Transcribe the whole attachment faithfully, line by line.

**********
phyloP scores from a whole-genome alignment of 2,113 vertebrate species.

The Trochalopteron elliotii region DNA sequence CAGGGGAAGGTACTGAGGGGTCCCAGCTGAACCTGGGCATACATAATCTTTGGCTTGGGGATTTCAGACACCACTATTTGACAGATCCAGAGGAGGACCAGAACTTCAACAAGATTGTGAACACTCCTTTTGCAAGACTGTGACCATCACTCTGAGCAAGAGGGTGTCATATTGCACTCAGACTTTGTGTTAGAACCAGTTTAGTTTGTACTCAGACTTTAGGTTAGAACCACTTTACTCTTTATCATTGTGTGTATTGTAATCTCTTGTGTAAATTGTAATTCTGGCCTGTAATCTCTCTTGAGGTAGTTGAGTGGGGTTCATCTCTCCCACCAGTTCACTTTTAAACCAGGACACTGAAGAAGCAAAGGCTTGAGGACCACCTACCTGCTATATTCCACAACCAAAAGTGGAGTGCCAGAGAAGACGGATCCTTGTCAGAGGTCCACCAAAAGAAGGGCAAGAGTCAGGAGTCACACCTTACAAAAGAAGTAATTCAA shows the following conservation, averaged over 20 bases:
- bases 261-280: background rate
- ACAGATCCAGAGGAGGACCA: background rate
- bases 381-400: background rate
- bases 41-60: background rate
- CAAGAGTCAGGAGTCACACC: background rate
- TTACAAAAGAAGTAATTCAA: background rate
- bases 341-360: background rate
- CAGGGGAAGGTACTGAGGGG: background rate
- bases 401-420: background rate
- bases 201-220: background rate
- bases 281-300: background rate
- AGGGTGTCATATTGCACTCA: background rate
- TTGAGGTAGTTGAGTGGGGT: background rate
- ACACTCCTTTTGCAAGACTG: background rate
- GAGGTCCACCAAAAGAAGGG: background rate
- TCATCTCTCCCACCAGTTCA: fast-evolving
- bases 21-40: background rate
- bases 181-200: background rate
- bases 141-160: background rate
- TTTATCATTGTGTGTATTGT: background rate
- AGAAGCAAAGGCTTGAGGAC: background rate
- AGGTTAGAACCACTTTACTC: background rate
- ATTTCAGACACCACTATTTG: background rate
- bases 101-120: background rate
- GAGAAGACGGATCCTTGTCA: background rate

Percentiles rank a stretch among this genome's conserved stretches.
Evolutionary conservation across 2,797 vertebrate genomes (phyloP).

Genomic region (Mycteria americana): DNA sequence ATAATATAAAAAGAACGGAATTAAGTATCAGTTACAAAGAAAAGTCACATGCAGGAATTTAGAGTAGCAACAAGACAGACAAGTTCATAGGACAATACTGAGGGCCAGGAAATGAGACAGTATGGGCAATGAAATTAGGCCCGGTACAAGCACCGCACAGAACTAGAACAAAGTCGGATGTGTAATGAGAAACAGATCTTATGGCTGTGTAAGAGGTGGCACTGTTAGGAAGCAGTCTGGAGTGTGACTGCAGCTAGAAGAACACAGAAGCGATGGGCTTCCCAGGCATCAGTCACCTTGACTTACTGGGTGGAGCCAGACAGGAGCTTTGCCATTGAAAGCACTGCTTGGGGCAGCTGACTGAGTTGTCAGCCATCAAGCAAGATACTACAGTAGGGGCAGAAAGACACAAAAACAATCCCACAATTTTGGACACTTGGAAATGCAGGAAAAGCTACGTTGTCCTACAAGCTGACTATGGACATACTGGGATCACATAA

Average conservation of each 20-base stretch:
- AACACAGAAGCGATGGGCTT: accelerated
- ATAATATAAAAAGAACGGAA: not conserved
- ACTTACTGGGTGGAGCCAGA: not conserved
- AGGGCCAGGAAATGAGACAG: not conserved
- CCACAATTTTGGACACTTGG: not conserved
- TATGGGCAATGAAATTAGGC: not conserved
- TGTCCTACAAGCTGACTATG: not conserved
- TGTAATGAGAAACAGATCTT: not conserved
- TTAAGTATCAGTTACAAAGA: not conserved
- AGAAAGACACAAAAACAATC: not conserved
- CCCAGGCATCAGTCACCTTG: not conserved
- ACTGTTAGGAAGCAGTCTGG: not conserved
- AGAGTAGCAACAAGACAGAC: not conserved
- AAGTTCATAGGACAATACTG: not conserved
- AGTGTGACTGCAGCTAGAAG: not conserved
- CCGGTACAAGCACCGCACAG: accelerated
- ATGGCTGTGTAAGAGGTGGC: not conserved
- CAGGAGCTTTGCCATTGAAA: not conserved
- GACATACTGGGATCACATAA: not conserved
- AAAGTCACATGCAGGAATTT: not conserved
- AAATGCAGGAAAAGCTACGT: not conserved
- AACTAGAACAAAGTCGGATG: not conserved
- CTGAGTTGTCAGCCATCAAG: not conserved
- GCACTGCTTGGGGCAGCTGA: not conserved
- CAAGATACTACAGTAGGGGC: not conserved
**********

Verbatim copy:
phyloP scores from a whole-genome alignment of 2,113 vertebrate species.

The Trochalopteron elliotii region DNA sequence CAGGGGAAGGTACTGAGGGGTCCCAGCTGAACCTGGGCATACATAATCTTTGGCTTGGGGATTTCAGACACCACTATTTGACAGATCCAGAGGAGGACCAGAACTTCAACAAGATTGTGAACACTCCTTTTGCAAGACTGTGACCATCACTCTGAGCAAGAGGGTGTCATATTGCACTCAGACTTTGTGTTAGAACCAGTTTAGTTTGTACTCAGACTTTAGGTTAGAACCACTTTACTCTTTATCATTGTGTGTATTGTAATCTCTTGTGTAAATTGTAATTCTGGCCTGTAATCTCTCTTGAGGTAGTTGAGTGGGGTTCATCTCTCCCACCAGTTCACTTTTAAACCAGGACACTGAAGAAGCAAAGGCTTGAGGACCACCTACCTGCTATATTCCACAACCAAAAGTGGAGTGCCAGAGAAGACGGATCCTTGTCAGAGGTCCACCAAAAGAAGGGCAAGAGTCAGGAGTCACACCTTACAAAAGAAGTAATTCAA shows the following conservation, averaged over 20 bases:
- bases 261-280: background rate
- ACAGATCCAGAGGAGGACCA: background rate
- bases 381-400: background rate
- bases 41-60: background rate
- CAAGAGTCAGGAGTCACACC: background rate
- TTACAAAAGAAGTAATTCAA: background rate
- bases 341-360: background rate
- CAGGGGAAGGTACTGAGGGG: background rate
- bases 401-420: background rate
- bases 201-220: background rate
- bases 281-300: background rate
- AGGGTGTCATATTGCACTCA: background rate
- TTGAGGTAGTTGAGTGGGGT: background rate
- ACACTCCTTTTGCAAGACTG: background rate
- GAGGTCCACCAAAAGAAGGG: background rate
- TCATCTCTCCCACCAGTTCA: fast-evolving
- bases 21-40: background rate
- bases 181-200: background rate
- bases 141-160: background rate
- TTTATCATTGTGTGTATTGT: background rate
- AGAAGCAAAGGCTTGAGGAC: background rate
- AGGTTAGAACCACTTTACTC: background rate
- ATTTCAGACACCACTATTTG: background rate
- bases 101-120: background rate
- GAGAAGACGGATCCTTGTCA: background rate

Percentiles rank a stretch among this genome's conserved stretches.
Evolutionary conservation across 2,797 vertebrate genomes (phyloP).

Genomic region (Mycteria americana): DNA sequence ATAATATAAAAAGAACGGAATTAAGTATCAGTTACAAAGAAAAGTCACATGCAGGAATTTAGAGTAGCAACAAGACAGACAAGTTCATAGGACAATACTGAGGGCCAGGAAATGAGACAGTATGGGCAATGAAATTAGGCCCGGTACAAGCACCGCACAGAACTAGAACAAAGTCGGATGTGTAATGAGAAACAGATCTTATGGCTGTGTAAGAGGTGGCACTGTTAGGAAGCAGTCTGGAGTGTGACTGCAGCTAGAAGAACACAGAAGCGATGGGCTTCCCAGGCATCAGTCACCTTGACTTACTGGGTGGAGCCAGACAGGAGCTTTGCCATTGAAAGCACTGCTTGGGGCAGCTGACTGAGTTGTCAGCCATCAAGCAAGATACTACAGTAGGGGCAGAAAGACACAAAAACAATCCCACAATTTTGGACACTTGGAAATGCAGGAAAAGCTACGTTGTCCTACAAGCTGACTATGGACATACTGGGATCACATAA

Average conservation of each 20-base stretch:
- AACACAGAAGCGATGGGCTT: accelerated
- ATAATATAAAAAGAACGGAA: not conserved
- ACTTACTGGGTGGAGCCAGA: not conserved
- AGGGCCAGGAAATGAGACAG: not conserved
- CCACAATTTTGGACACTTGG: not conserved
- TATGGGCAATGAAATTAGGC: not conserved
- TGTCCTACAAGCTGACTATG: not conserved
- TGTAATGAGAAACAGATCTT: not conserved
- TTAAGTATCAGTTACAAAGA: not conserved
- AGAAAGACACAAAAACAATC: not conserved
- CCCAGGCATCAGTCACCTTG: not conserved
- ACTGTTAGGAAGCAGTCTGG: not conserved
- AGAGTAGCAACAAGACAGAC: not conserved
- AAGTTCATAGGACAATACTG: not conserved
- AGTGTGACTGCAGCTAGAAG: not conserved
- CCGGTACAAGCACCGCACAG: accelerated
- ATGGCTGTGTAAGAGGTGGC: not conserved
- CAGGAGCTTTGCCATTGAAA: not conserved
- GACATACTGGGATCACATAA: not conserved
- AAAGTCACATGCAGGAATTT: not conserved
- AAATGCAGGAAAAGCTACGT: not conserved
- AACTAGAACAAAGTCGGATG: not conserved
- CTGAGTTGTCAGCCATCAAG: not conserved
- GCACTGCTTGGGGCAGCTGA: not conserved
- CAAGATACTACAGTAGGGGC: not conserved